WESTFIELD- Westfield State University hosted a virtual open forum Tuesday afternoon to encourage students to vote and to talk about what voting looks like in 2020.
The forum was called “Your Future, Your Choice – Voting in the 2020 Election.” It featured Professor Charles DiStefano, Professor Tom Gardner, professor David Smailes, and a state elections official. It was hosted by Emily Todd, dean of the College of Arts, Humanities, and Social Sciences at WSU.
The forum began with Todd asking each of the panelists to talk about their very first time casting a vote in an election.
DiStefano, director of the Master’s of Public Administration (MPA) program at WSU, said he first voted in the 1996 election between Bill Clinton and Bob Dole. Because he was in the Marine Corps and stationed in Quantico, VA, he had to vote by mail, a controversial idea 24 years later.
Smailes, who formerly taught at WSU but is now the director of Framingham State’s MPA program, said that he first voted in the 1980 election between Ronald Reagan and Jimmy Carter in Ohio. At that point in Ohio, one had to declare their party choice upon entering. When he said he was voting Democratic, the poll workers said to him, “Oh, isn’t that cute, he’s a democrat.” The election was won by Reagan in one of the most lopsided elections in U.S. history.
Gardner, who chairs the Communications Department at WSU first voted in 1968 in the election between Hubert Humphrey and Richard Nixon. He said he regrets writing in comedian Pat Paulson for his vote, as Humphrey fell to Nixon by just 600,000 votes.
“I urge people not to step away from this election,” said Gardner.
The panelists were all asked about what they were monitoring leading up to the election Nov. 3.
Smailes noted the significant number of people who have already turned out to vote early.
“I wouldn’t be surprised if this is one of the heaviest turnouts we’ve had in a Presidential Election,” said Smailes.
Gardner noted what he said was efforts by some groups to suppress the vote to their favor.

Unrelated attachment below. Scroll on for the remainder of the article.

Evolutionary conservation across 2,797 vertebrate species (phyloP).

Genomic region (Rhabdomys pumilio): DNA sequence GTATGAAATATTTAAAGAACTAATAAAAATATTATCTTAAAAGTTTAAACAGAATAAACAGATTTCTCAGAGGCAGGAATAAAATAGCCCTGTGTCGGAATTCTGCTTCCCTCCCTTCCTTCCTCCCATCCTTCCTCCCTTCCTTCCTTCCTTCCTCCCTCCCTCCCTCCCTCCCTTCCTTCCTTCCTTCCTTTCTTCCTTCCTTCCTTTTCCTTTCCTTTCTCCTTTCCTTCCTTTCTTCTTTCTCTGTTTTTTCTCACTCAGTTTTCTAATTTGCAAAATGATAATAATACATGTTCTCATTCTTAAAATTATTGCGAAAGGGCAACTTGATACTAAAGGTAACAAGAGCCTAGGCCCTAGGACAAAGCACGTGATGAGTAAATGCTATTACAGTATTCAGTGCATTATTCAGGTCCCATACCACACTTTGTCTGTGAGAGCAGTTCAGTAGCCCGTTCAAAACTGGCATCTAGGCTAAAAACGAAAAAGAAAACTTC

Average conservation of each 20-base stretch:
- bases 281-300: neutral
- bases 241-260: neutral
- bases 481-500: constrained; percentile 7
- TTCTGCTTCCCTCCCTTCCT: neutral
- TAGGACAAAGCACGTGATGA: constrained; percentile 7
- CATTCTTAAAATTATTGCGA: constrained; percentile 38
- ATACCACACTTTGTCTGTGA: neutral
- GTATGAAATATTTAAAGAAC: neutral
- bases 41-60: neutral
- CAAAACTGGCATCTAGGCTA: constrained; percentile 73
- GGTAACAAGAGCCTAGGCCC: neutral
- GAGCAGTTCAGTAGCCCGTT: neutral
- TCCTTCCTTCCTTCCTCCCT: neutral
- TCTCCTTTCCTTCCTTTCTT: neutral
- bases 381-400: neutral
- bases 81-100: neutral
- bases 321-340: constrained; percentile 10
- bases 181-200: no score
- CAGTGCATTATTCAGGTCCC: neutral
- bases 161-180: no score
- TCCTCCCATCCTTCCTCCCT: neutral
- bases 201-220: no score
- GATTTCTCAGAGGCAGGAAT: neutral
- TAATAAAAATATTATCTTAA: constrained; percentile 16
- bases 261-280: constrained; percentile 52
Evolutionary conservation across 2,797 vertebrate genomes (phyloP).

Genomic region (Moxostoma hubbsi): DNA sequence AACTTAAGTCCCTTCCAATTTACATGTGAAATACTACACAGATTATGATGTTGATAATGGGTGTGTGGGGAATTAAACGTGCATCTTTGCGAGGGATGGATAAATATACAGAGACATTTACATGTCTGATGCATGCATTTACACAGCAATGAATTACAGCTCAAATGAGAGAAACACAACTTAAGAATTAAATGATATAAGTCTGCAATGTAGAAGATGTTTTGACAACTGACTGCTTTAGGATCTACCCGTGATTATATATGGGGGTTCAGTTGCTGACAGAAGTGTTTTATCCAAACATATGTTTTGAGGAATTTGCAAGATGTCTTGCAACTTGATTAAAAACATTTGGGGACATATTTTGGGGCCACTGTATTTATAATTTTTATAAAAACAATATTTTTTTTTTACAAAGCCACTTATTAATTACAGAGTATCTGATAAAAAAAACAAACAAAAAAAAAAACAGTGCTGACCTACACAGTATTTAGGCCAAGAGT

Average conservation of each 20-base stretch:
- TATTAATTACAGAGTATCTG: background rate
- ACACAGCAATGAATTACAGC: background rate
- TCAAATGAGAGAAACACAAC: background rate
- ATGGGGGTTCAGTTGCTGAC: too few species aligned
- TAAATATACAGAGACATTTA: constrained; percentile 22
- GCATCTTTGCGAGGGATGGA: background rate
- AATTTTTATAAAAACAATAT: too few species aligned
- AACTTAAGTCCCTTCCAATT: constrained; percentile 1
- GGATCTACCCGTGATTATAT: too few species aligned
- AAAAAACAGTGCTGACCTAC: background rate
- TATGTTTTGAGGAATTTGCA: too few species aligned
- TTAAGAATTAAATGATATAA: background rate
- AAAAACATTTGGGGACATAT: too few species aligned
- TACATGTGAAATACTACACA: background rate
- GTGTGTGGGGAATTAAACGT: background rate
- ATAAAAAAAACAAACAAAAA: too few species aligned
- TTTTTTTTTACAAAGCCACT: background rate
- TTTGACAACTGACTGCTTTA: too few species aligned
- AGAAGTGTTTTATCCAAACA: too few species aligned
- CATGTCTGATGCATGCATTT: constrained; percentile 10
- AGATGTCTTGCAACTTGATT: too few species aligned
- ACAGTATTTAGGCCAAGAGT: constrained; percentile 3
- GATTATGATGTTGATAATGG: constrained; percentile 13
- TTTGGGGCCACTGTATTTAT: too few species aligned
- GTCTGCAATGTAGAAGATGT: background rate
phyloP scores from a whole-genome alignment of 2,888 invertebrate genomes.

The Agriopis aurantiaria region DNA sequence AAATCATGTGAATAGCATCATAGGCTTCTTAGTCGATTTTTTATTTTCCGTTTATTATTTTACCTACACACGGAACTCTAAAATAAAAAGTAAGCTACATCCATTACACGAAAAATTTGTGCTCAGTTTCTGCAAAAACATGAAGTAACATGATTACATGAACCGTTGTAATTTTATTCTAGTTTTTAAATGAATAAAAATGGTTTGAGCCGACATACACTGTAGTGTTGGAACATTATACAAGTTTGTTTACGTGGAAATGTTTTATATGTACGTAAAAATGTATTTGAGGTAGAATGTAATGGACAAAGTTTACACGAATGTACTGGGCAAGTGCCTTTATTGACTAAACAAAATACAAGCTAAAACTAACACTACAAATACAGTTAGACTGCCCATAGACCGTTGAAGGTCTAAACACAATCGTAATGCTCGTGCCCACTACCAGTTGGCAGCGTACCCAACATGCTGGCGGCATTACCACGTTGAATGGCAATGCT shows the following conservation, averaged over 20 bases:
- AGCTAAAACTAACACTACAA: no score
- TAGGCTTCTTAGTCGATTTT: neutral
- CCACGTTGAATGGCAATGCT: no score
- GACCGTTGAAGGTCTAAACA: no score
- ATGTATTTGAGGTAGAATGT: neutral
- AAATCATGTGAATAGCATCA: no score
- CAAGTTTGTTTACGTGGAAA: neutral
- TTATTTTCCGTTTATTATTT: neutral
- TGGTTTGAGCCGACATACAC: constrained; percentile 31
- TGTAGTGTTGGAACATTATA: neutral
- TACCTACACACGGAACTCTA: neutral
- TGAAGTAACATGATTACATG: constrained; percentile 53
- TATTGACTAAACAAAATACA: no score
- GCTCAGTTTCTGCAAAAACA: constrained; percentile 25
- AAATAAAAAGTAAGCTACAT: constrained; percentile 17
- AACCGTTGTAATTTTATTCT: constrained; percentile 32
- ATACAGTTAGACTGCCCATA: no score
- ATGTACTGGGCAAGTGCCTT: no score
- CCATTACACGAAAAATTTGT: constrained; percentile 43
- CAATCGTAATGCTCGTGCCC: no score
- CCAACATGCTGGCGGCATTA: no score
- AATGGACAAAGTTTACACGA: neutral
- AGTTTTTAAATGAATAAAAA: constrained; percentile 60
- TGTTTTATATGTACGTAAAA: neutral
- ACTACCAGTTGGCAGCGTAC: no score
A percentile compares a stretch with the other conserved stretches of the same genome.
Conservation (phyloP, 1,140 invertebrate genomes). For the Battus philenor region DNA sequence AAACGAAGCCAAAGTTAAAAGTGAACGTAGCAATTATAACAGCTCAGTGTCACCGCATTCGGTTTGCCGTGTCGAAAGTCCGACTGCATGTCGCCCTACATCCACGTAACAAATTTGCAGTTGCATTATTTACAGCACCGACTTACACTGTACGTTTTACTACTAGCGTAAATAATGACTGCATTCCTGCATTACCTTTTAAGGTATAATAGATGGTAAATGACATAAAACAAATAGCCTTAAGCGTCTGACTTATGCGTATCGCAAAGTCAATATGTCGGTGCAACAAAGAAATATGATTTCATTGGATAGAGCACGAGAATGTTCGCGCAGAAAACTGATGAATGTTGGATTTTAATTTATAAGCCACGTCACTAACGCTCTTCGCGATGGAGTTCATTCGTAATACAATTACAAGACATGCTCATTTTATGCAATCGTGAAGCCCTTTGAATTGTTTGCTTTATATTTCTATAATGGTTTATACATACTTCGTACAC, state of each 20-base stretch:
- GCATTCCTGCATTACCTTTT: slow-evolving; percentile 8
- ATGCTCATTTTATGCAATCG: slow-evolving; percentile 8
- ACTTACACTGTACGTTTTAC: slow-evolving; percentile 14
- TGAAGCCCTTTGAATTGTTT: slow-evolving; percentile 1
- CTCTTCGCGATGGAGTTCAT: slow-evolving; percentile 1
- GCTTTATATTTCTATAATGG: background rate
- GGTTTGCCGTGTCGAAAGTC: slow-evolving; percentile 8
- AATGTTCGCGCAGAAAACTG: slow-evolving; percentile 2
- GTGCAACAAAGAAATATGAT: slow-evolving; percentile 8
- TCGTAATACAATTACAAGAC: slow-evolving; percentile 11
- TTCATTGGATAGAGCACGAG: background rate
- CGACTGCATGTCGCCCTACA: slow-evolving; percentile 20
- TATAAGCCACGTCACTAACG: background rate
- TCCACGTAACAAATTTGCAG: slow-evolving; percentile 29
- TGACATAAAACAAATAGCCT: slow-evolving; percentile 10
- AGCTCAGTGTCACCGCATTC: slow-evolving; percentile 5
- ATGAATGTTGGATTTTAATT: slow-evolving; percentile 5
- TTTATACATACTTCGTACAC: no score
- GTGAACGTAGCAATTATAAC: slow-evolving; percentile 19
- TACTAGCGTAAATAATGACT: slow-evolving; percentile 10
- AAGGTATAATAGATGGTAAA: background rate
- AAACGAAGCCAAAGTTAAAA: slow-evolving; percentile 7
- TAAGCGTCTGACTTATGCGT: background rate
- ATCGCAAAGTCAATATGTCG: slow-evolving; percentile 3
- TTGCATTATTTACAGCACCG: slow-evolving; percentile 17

“There are always people in power trying to prevent other people from voting,” said Gardner, who was part of the Civil Rights Movement of the 1960s.
He said also that in the 1980s there were some locations where poll intimidation took place.
“Now the President of the United States is encouraging the same thing. There is a lot of effort to suppress the vote, and that makes it more vital that people who can vote go out and vote,” said Gardner.
The panelists also discussed the prospect of mail-in voting, which President Donald J. Trump has made an effort to discredit, citing no evidence.
DiStefano said that despite the resources that have been taken away from the postal service, one should be able to reliably get their ballot in through the mail if they do so early enough. He urged those who vote by mail to check Trackmyballot.com to make sure their ballot is accepted.
Gardner took the opportunity to talk about reliable news sources and the downsides of social media. He said that social media is largely responsible for the divisiveness the country is experiencing today.
“We are easily reinforced in our silos of what we already believe,” said Gardner, “The algorithms that work for marketing on the internet also work for politics.”
He said that the information one gets on a news feed on social media is designed to confirm what one already believes.
“Someone who is in office who sees their job as only firing up their own base will make it even worse,” said Gardner. “The threat to not leave office is part of that.”
He said that, despite the president’s claims that he would not accept the results if he loses, the constitution has survived for more than two centuries so far and there has never not been a peaceful transfer of power. He added that he trusted the Secret Service to do the right thing and remove him if it comes to that.
Gardner closed out the forum by advising people to take great care about the sources they get their news from and which polls should be trusted leading up to the election. He said to look at sources that represent different kinds of biases for the same story.
“Going with established, respected journalists is probably the best bet,” said Gardner.